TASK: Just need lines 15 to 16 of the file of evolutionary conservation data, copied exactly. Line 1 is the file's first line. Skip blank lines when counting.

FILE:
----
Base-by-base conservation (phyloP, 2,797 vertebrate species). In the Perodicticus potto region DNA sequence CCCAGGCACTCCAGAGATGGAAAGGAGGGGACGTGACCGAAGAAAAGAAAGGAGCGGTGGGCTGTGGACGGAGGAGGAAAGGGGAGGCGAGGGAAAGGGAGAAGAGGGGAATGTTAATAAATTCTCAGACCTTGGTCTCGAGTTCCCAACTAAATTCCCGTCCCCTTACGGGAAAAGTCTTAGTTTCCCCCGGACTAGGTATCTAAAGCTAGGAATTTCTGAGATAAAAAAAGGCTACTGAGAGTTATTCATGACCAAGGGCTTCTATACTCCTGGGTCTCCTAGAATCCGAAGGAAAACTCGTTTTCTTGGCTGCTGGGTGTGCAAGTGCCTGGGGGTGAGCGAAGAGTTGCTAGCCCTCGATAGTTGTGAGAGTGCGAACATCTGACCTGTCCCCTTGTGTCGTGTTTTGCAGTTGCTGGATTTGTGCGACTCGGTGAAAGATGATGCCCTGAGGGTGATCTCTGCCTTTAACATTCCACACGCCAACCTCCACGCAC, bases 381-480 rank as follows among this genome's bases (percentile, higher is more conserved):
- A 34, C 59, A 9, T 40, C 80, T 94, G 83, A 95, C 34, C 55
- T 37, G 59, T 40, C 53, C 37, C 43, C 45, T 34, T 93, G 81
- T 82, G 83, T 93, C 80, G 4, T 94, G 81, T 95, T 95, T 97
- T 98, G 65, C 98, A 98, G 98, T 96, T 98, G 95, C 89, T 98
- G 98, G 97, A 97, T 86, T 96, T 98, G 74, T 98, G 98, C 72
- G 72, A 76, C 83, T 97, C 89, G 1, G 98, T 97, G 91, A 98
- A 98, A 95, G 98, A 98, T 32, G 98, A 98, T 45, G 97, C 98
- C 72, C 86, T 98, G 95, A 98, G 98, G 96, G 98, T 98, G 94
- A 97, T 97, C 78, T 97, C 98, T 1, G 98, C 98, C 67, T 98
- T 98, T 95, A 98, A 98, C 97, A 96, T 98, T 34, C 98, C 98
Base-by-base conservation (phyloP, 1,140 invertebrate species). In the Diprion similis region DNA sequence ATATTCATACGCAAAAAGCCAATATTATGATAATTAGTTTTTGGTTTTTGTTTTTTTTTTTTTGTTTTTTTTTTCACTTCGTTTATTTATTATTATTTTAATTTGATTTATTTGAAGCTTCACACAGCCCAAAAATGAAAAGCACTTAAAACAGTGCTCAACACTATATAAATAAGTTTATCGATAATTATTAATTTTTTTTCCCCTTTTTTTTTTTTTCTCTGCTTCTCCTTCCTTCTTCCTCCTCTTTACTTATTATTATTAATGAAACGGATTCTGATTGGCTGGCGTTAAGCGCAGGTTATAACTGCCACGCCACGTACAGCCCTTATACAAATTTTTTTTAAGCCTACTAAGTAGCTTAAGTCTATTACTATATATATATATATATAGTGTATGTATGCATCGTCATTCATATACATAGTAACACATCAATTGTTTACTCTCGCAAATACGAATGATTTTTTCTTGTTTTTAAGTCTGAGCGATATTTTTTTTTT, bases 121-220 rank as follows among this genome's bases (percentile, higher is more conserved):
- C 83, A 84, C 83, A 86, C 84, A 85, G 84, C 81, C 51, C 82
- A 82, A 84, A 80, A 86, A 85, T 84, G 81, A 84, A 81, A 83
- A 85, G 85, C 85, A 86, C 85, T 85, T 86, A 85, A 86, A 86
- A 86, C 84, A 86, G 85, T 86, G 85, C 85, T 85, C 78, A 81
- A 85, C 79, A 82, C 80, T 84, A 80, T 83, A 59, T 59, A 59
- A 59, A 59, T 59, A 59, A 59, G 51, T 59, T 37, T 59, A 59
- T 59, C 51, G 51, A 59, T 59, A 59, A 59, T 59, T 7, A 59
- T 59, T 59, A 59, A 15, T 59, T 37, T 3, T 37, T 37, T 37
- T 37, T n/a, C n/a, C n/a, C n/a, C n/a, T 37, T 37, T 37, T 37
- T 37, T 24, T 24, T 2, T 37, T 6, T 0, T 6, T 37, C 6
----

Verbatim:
- A 85, G 85, C 85, A 86, C 85, T 85, T 86, A 85, A 86, A 86
- A 86, C 84, A 86, G 85, T 86, G 85, C 85, T 85, C 78, A 81